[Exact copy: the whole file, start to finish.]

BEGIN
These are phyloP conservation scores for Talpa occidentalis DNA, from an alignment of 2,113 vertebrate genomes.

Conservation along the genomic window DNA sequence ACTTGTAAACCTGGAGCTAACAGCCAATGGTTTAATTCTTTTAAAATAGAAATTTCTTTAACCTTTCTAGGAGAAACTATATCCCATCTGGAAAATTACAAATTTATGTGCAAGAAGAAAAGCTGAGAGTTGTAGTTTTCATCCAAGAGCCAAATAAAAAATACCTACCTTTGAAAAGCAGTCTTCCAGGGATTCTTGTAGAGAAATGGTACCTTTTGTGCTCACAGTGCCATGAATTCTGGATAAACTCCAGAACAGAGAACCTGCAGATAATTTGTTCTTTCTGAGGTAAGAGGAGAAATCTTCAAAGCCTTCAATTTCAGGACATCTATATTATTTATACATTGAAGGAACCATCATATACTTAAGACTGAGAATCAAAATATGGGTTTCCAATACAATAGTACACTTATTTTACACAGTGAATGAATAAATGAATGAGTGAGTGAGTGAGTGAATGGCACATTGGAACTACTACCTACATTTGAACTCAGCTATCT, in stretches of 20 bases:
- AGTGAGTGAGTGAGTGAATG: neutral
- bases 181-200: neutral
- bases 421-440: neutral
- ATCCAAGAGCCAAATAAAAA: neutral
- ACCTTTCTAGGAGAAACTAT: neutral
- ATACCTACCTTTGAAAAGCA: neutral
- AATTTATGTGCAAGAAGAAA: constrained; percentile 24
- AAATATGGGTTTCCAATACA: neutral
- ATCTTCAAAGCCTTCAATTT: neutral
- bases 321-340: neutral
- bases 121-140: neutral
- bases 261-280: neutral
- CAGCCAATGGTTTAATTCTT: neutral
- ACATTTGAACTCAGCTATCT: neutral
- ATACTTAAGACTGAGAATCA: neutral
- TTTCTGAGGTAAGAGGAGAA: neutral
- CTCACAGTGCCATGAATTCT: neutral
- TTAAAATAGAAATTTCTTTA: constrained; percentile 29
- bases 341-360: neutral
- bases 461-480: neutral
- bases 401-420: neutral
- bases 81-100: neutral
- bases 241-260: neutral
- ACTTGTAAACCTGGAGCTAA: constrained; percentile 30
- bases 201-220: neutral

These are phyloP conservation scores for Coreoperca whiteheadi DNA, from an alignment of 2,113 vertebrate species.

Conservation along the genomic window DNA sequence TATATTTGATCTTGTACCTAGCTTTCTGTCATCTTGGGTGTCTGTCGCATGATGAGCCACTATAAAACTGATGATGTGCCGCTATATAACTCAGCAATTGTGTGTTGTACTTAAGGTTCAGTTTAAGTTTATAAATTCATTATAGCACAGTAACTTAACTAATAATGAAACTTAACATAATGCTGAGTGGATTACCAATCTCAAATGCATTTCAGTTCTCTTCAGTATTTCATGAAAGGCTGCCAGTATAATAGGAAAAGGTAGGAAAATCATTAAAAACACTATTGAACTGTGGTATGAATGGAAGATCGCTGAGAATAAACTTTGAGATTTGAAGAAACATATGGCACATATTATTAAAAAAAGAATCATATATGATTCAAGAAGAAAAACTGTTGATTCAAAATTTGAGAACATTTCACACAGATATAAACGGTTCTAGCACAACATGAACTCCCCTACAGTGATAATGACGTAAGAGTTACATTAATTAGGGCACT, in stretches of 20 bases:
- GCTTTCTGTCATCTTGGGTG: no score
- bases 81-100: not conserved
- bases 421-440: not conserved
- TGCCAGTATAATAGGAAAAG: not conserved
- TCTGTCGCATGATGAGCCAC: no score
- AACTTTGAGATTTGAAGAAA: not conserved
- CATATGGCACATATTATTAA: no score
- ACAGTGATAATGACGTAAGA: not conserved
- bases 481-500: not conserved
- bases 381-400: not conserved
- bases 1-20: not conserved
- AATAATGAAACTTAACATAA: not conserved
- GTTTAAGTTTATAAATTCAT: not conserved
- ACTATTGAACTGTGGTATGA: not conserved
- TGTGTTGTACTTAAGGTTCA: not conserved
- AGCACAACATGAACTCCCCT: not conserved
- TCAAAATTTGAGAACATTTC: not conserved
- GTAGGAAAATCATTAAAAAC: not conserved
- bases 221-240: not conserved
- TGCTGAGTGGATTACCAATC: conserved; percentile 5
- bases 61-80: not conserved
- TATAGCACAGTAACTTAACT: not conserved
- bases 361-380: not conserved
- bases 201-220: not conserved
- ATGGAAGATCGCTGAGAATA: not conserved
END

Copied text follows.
These are phyloP conservation scores for Talpa occidentalis DNA, from an alignment of 2,113 vertebrate genomes.

Conservation along the genomic window DNA sequence ACTTGTAAACCTGGAGCTAACAGCCAATGGTTTAATTCTTTTAAAATAGAAATTTCTTTAACCTTTCTAGGAGAAACTATATCCCATCTGGAAAATTACAAATTTATGTGCAAGAAGAAAAGCTGAGAGTTGTAGTTTTCATCCAAGAGCCAAATAAAAAATACCTACCTTTGAAAAGCAGTCTTCCAGGGATTCTTGTAGAGAAATGGTACCTTTTGTGCTCACAGTGCCATGAATTCTGGATAAACTCCAGAACAGAGAACCTGCAGATAATTTGTTCTTTCTGAGGTAAGAGGAGAAATCTTCAAAGCCTTCAATTTCAGGACATCTATATTATTTATACATTGAAGGAACCATCATATACTTAAGACTGAGAATCAAAATATGGGTTTCCAATACAATAGTACACTTATTTTACACAGTGAATGAATAAATGAATGAGTGAGTGAGTGAGTGAATGGCACATTGGAACTACTACCTACATTTGAACTCAGCTATCT, in stretches of 20 bases:
- AGTGAGTGAGTGAGTGAATG: neutral
- bases 181-200: neutral
- bases 421-440: neutral
- ATCCAAGAGCCAAATAAAAA: neutral
- ACCTTTCTAGGAGAAACTAT: neutral
- ATACCTACCTTTGAAAAGCA: neutral
- AATTTATGTGCAAGAAGAAA: constrained; percentile 24
- AAATATGGGTTTCCAATACA: neutral
- ATCTTCAAAGCCTTCAATTT: neutral
- bases 321-340: neutral
- bases 121-140: neutral
- bases 261-280: neutral
- CAGCCAATGGTTTAATTCTT: neutral
- ACATTTGAACTCAGCTATCT: neutral
- ATACTTAAGACTGAGAATCA: neutral
- TTTCTGAGGTAAGAGGAGAA: neutral
- CTCACAGTGCCATGAATTCT: neutral
- TTAAAATAGAAATTTCTTTA: constrained; percentile 29
- bases 341-360: neutral
- bases 461-480: neutral
- bases 401-420: neutral
- bases 81-100: neutral
- bases 241-260: neutral
- ACTTGTAAACCTGGAGCTAA: constrained; percentile 30
- bases 201-220: neutral

These are phyloP conservation scores for Coreoperca whiteheadi DNA, from an alignment of 2,113 vertebrate species.

Conservation along the genomic window DNA sequence TATATTTGATCTTGTACCTAGCTTTCTGTCATCTTGGGTGTCTGTCGCATGATGAGCCACTATAAAACTGATGATGTGCCGCTATATAACTCAGCAATTGTGTGTTGTACTTAAGGTTCAGTTTAAGTTTATAAATTCATTATAGCACAGTAACTTAACTAATAATGAAACTTAACATAATGCTGAGTGGATTACCAATCTCAAATGCATTTCAGTTCTCTTCAGTATTTCATGAAAGGCTGCCAGTATAATAGGAAAAGGTAGGAAAATCATTAAAAACACTATTGAACTGTGGTATGAATGGAAGATCGCTGAGAATAAACTTTGAGATTTGAAGAAACATATGGCACATATTATTAAAAAAAGAATCATATATGATTCAAGAAGAAAAACTGTTGATTCAAAATTTGAGAACATTTCACACAGATATAAACGGTTCTAGCACAACATGAACTCCCCTACAGTGATAATGACGTAAGAGTTACATTAATTAGGGCACT, in stretches of 20 bases:
- GCTTTCTGTCATCTTGGGTG: no score
- bases 81-100: not conserved
- bases 421-440: not conserved
- TGCCAGTATAATAGGAAAAG: not conserved
- TCTGTCGCATGATGAGCCAC: no score
- AACTTTGAGATTTGAAGAAA: not conserved
- CATATGGCACATATTATTAA: no score
- ACAGTGATAATGACGTAAGA: not conserved
- bases 481-500: not conserved
- bases 381-400: not conserved
- bases 1-20: not conserved
- AATAATGAAACTTAACATAA: not conserved
- GTTTAAGTTTATAAATTCAT: not conserved
- ACTATTGAACTGTGGTATGA: not conserved
- TGTGTTGTACTTAAGGTTCA: not conserved
- AGCACAACATGAACTCCCCT: not conserved
- TCAAAATTTGAGAACATTTC: not conserved
- GTAGGAAAATCATTAAAAAC: not conserved
- bases 221-240: not conserved
- TGCTGAGTGGATTACCAATC: conserved; percentile 5
- bases 61-80: not conserved
- TATAGCACAGTAACTTAACT: not conserved
- bases 361-380: not conserved
- bases 201-220: not conserved
- ATGGAAGATCGCTGAGAATA: not conserved